•  FM Logistic have announced plans to invest $150m over the next five years in its own warehouses and distribution centres in India.
  • As part of the investment, the company will start operating a multi-client facility in Delhi National Capital Region in April 2019 and expand its multi-client warehouse in Mumbai. FM Logistic has also acquired 31 acres of land in Jhajjar, near Gurugram, to build a new warehouse. Once set up, the facility designed by FM Logistic’s sister company, NG Concept, will provide 70,000 sq m (750,000 sq ft) of warehousing space for up to 100,000 pallets. In addition to increasing its warehousing and transport capacity in India, FM Logistic is investing in a new warehouse management system and transport management system to provide its customers with more visibility over their shipments.
  • The investment is partly motivated by the growth potential in logistics offered by the indirect tax reform (Goods and Services Tax, or GST) implemented by the Indian authorities.
  • Jean Christophe Machet, CEO, FM Logistic said: “We see a huge potential in the Indian market, following the acquisition of Pune-based Spear Logistics in 2016. The GST reform has already enabled us to streamline and optimise the efficiency of our operations. We expect a strong double-digit growth in India in FY 2019-20.”
  • Some States seek changes in definition, freedom to fix ceiling for levying taxes
    The GST Council is likely to consider changing the definition of ‘affordable housing’ for the purpose of levying indirect tax. A full-fledged meeting of the Council will take place after the formation of the new Government at the Centre and in some States after the elections.
  • A senior government official said States such as Maharashtra, Gujarat and Delhi sought changes in the definition of affordable houses. The issue was raised during the GST Council meeting on Tuesday but could not be considered due to the Model Code of Conduct in place. “The Council could take up this matter in its meeting post election,” he said while adding that the States could be allowed to fix the ceiling for taxability.
  • The GST Council, in its meeting on February 24, redefined affordable house as a house/flat of carpet area up to 90 sq metres (sq m) in non-metropolitan cities/towns, and 60 sq m in metropolitan cities having value up to ₹45 lakh (for both). Metropolitan cities include Bengaluru, Chennai, Delhi-NCR (limited to Delhi, Noida, Greater Noida, Ghaziabad, Gurugram and Faridabad), Hyderabad, Kolkata and Mumbai (whole of Mumbai Metropolitan Region). Both the conditions need to be fulfilled for the affordable home tag. From April 1, such a home would attract GST at the rate of one per cent but without input tax credit.
  • The Maharashtra Government wants the ceiling to be ₹60-70 lakh or even ₹75 lakh as it believes this is the ‘realistic’ price level, especially in and around Mumbai. Gujarat also supported the suggestion. Similarly, some States favoured freedom to fix the ceiling rather than having a uniform ceiling as the cost varies from State to State. The official said all the options will be considered in the next meeting of the GST Council.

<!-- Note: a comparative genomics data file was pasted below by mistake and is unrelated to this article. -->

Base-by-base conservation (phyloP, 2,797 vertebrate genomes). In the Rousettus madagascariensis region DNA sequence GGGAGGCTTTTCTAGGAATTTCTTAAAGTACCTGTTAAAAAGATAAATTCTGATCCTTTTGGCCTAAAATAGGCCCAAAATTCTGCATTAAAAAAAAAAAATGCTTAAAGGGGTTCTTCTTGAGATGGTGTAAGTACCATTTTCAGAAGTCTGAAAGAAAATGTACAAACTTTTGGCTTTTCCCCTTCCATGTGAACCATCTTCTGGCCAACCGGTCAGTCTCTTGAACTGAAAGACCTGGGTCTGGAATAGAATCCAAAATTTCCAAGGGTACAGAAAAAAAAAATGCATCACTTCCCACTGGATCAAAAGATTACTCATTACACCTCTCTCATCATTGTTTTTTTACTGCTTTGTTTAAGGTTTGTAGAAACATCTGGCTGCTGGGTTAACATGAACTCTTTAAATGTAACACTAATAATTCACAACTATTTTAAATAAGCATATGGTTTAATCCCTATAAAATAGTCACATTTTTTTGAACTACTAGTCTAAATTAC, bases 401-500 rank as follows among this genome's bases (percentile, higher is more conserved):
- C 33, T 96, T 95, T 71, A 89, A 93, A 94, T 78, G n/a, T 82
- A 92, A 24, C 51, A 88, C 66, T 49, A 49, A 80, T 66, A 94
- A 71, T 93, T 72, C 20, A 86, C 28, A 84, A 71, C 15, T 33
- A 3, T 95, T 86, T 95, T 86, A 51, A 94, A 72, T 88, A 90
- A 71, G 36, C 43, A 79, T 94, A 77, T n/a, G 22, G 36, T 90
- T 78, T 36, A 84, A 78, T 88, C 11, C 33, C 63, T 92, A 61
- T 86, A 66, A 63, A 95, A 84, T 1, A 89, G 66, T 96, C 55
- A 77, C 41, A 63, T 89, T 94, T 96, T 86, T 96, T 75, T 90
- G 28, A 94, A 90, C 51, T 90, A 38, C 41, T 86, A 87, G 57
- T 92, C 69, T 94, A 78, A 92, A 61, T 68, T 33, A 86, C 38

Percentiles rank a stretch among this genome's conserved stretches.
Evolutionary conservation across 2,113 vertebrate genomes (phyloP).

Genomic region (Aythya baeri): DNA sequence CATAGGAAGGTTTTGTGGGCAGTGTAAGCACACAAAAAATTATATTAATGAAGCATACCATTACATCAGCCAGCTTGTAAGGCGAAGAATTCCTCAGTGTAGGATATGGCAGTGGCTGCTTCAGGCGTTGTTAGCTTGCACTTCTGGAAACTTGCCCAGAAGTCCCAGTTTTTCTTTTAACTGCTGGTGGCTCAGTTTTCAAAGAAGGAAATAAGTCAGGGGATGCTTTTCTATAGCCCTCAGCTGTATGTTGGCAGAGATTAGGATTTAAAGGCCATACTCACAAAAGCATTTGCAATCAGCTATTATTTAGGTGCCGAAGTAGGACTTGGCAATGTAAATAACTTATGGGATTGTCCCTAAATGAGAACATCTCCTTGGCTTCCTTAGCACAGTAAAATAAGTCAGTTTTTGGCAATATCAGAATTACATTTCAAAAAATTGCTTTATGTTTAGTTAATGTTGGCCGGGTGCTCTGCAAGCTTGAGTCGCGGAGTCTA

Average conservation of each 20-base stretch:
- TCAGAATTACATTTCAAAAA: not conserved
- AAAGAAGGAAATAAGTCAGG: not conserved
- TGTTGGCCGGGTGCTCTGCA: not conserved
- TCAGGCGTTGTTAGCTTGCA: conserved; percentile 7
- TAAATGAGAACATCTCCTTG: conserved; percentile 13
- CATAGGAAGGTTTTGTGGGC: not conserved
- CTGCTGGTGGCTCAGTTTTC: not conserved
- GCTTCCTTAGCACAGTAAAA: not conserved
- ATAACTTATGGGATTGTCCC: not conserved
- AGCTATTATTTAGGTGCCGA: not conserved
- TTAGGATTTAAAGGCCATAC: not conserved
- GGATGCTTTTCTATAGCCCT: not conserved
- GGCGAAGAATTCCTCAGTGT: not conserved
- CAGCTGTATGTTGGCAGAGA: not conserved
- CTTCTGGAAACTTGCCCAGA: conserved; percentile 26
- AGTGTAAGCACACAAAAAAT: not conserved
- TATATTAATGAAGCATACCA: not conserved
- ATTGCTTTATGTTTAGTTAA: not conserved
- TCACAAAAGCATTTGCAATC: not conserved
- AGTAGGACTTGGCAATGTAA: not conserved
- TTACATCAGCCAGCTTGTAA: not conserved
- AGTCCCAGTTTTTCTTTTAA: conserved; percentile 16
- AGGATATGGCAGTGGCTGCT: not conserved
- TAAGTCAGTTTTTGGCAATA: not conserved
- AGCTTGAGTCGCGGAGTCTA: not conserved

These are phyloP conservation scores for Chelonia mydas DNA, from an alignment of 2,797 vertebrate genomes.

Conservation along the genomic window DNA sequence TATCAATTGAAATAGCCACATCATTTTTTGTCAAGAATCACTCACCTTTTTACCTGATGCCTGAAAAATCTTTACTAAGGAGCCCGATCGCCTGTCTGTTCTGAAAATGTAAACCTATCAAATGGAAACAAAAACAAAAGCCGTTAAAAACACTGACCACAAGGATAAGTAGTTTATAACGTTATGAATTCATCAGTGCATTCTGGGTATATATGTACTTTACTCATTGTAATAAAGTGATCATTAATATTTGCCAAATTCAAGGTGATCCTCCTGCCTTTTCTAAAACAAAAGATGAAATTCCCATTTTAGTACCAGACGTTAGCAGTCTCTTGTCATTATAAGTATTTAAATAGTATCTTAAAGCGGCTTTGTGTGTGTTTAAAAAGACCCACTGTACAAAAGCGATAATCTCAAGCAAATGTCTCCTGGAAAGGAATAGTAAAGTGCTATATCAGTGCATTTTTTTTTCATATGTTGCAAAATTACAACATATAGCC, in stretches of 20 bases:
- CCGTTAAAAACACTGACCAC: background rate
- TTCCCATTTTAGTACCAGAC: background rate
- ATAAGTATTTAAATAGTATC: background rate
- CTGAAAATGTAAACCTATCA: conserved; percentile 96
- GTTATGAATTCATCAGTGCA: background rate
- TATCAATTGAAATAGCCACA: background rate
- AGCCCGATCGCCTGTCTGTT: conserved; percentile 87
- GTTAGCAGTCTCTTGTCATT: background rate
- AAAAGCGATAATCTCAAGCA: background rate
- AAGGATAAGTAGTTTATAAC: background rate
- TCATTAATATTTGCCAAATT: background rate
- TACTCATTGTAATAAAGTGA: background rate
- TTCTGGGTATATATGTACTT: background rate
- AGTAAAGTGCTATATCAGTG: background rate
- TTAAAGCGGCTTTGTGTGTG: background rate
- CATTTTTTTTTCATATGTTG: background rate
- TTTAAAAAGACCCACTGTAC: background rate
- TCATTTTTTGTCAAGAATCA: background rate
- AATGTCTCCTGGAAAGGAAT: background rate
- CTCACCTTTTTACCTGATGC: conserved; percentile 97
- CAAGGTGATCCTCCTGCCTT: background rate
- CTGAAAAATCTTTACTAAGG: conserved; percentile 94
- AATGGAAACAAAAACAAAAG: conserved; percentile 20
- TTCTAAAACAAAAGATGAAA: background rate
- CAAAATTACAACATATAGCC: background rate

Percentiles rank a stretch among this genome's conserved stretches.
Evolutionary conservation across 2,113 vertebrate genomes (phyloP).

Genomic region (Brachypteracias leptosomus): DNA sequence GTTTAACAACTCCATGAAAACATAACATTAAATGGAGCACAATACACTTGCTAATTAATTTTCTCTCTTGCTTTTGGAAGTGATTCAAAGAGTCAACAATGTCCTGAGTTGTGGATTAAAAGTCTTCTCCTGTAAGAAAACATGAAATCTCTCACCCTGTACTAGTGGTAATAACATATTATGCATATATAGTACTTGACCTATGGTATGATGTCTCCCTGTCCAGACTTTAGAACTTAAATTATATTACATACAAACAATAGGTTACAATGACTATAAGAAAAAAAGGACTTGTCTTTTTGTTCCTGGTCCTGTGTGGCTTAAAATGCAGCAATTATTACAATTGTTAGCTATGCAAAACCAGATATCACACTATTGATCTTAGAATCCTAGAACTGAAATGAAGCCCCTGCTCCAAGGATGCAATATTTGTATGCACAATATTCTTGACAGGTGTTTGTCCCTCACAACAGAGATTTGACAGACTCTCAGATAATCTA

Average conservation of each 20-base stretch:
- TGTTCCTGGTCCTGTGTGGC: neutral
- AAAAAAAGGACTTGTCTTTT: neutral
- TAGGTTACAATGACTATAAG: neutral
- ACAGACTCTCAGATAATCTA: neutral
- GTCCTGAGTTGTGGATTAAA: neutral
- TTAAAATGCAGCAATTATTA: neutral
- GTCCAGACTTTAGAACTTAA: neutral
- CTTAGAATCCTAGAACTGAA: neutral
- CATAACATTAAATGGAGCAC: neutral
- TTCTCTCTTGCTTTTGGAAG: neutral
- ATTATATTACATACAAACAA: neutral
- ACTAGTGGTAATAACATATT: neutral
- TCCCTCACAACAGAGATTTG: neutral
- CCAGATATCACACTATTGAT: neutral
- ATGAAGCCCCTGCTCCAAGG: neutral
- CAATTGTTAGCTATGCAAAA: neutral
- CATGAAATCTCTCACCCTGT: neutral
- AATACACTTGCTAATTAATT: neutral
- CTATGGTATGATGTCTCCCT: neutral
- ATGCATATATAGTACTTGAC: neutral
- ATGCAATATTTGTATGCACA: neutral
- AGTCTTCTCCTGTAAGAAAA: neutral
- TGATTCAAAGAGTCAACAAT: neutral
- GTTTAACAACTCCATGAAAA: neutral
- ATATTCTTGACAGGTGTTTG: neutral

• As of now, there are multiple definitions of affordable housing. In July 2014, the RBI defined affordable housing loans as eligible under priority sector lending, as also housing loans to individuals up to ₹50 lakh for houses of values up to ₹65 lakh located in the six metropolitan centres (Mumbai, New Delhi, Chennai, Kolkata, Bengaluru and Hyderabad) and ₹40 lakh for houses of values up to ₹50 lakh in other centres for purchase/construction of dwelling unit per family.
  • Similarly, the Ministry of Housing and Urban Affairs defines affordable housing on the basis of carpet area which could be between 30 sq m and 200 sq m. These dwelling units can be part of schemes such as the Jawaharlal Nehru National Urban Renewal Mission, Rajiv Awas Yojana, Pradhan Mantri Awas Yojana or any other housing scheme of a State government or even by a project developed by private developers. Till March 31, such units will attract GST at the effective rate of 8 per cent with input tax credit.

On March 19, 2019 (Tuesdau), the Indian rupee depreciated by 42 paise against  the US dollar to close at 68.95 (after gaining in the past six consecutive sessions)  on account of the following factors:

  • Reserve Bank Of India has turned aggressive in buying dollars to curb the fast gains and to hold speculative trading; and
  • a slight increase in crude oil price.
  • Depending on the quantum of green energy being generated by solar and wind plants and to make thermal power stations more flexible to accommodate renewable energy, tariffs of coal-based electricity may be raised by as much as Rs 0.45/unit.